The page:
How to start a business on services of movers from scratch


One certainty for any business owner is that people will always be relocating their homes and offices. If your entrepreneurial dream is to assist with these moves, Queens Movers says following these ten steps can help you establish a profitable and compliant moving company.

Create a Detailed Business Plan

To build a successful moving company, start with a business plan that includes basic company info, purpose and goals, management details, marketing strategies, financial plans, and a detailed list of costs. Begin with local moves to build a reputation, then expand with larger vehicles and commercial space. Pricing should be competitive, based on market research and different types of moves. Include a break-even analysis and contingency plans for potential challenges.

Write a Marketing Plan

Your marketing plan is a vital component of your business strategy, offering a chance for creative expression. Begin by identifying customer needs, setting appropriate pricing, researching your target market, and defining your range of services. Foster referrals by distributing business cards and boosting your online company with a well-designed website and active social media engagement. Leverage local resources, like your state’s movers association, for additional support and information.

Choose a Name for Your Moving Business

Choosing a business name for your moving services, such as Movers in Queens NY, requires it to be descriptive, memorable, and unique. Conduct thorough searches online, check the USPTO trademark database, and review state-registered entities to avoid legal issues and trademark infringement.

Decide on Your Business’s Legal Structure

Every business inherently has a legal structure; if not chosen, it defaults to a sole proprietorship or partnership. For moving startups, consider structuring as an LLC or corporation for benefits like tax advantages and limited liability. LLCs are often preferred due to fewer restrictions. To form an LLC, select a unique name, file articles of organization, pay the state fee, and get an EIN from the IRS. Drafting an LLC operating agreement, though not always mandatory, is recommended to clarify management and financial arrangements.

Open a Business Bank Account

To retain limited liability for your LLC or corporation, keep personal and business finances separate, avoid using business accounts for personal debts, and maintain a dedicated business bank account. Mixing funds can lead to personal liability, known as “piercing the corporate veil.”

Look for Funding

When starting a moving business, you may initially avoid external funding if you have a truck or van and are ready to work hard. Key expenses include moving equipment, fuel, vehicle maintenance, safety items, and insurance. As the business grows, consider investing in larger trucks or renting a warehouse. To finance expansion, apply for a loan or seek equity investment, possibly requiring a banking resolution and business plan review by investors.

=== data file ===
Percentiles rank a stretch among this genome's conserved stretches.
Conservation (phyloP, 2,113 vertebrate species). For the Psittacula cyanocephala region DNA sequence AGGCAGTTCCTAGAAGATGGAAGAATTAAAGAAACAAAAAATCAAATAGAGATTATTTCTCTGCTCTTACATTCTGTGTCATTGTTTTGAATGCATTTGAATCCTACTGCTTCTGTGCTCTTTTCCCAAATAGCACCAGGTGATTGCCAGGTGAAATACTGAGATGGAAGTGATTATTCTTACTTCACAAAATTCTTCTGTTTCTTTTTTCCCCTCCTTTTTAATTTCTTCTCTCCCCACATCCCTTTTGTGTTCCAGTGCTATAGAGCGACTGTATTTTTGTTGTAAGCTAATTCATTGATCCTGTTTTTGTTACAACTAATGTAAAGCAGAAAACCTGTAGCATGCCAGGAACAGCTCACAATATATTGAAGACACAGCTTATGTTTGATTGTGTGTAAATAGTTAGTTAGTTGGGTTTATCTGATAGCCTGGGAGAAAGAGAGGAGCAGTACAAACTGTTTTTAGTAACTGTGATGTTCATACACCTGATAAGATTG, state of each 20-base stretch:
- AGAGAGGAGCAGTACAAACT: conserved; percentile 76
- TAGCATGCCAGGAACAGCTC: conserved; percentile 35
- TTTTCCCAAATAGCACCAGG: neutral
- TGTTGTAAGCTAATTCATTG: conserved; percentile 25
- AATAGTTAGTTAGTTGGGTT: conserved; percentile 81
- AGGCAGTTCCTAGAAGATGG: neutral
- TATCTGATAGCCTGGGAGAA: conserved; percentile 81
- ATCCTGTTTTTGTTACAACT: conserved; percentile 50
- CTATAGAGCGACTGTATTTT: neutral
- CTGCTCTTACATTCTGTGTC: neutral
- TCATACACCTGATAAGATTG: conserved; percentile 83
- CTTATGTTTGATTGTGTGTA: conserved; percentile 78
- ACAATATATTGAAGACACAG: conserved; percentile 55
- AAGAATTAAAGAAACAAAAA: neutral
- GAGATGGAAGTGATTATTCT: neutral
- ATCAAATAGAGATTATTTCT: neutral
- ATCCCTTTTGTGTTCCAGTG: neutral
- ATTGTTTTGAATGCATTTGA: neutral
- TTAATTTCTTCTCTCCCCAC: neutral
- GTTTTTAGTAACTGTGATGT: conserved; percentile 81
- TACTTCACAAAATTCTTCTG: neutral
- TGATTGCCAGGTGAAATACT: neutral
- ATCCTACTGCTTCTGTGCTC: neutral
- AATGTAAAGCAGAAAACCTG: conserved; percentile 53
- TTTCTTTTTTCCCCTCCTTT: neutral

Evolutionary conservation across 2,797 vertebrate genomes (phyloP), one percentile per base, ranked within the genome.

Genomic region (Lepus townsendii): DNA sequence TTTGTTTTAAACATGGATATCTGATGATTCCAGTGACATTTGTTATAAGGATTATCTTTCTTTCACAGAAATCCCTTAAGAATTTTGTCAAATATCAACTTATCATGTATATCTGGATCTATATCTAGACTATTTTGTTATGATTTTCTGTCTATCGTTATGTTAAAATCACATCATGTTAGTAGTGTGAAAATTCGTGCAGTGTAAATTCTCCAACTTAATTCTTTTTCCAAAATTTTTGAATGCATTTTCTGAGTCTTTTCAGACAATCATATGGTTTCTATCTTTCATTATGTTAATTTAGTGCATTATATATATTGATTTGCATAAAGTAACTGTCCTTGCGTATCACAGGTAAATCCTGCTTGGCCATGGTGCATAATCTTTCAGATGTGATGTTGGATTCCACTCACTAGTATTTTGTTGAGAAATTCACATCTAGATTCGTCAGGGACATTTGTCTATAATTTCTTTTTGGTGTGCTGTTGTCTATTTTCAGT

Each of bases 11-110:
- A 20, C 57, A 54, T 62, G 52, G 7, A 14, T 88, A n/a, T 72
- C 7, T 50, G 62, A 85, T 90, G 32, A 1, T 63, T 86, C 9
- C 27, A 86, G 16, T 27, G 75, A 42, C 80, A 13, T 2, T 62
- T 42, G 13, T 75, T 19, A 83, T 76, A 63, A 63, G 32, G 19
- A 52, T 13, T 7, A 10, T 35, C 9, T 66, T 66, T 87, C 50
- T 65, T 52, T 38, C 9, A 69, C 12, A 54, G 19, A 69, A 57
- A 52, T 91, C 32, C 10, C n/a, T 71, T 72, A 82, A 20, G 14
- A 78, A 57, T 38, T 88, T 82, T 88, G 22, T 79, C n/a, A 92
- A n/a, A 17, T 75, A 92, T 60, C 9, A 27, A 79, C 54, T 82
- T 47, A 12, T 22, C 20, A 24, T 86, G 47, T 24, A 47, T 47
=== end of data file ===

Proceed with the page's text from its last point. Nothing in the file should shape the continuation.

Get the Permits and Licenses You Need

For a moving business, obtaining the right licenses is essential. Federal licenses are needed for interstate moves, while state licenses are required for local moves. Oversized vehicles may also need special permits and a CDL. Check state websites and the USDOT for specific requirements.

Hire Employees

When starting a moving company, you may not need staff initially, but as the business grows, hiring becomes essential. The success of your company depends on the skills and professionalism of your movers, so ensure they handle clients’ belongings with care. Implement an employee handbook and training policy to maintain high standards. Additionally, workers’ compensation insurance is required to cover any job-related injuries, as mandated by most states.

Get an EIN and Pay Taxes

To legally employ people, you need an Employer Identification Number (EIN) from the IRS. It’s easy to obtain online and necessary for opening a bank account and filing business taxes. Business owners must pay federal and state taxes, with specifics varying by location. Federal tax obligations include income, employment, self-employment, and possibly excise taxes.

Get a Good Insurance Policy

Every moving industry business needs comprehensive insurance to protect against lawsuits and various risks, including injuries, property damage, and automobile accidents. Essential types of insurance include general liability, auto insurance, cargo insurance, and workers’ compensation. State regulations may mandate minimum coverage requirements, so consulting with an insurance agent or business attorney is crucial.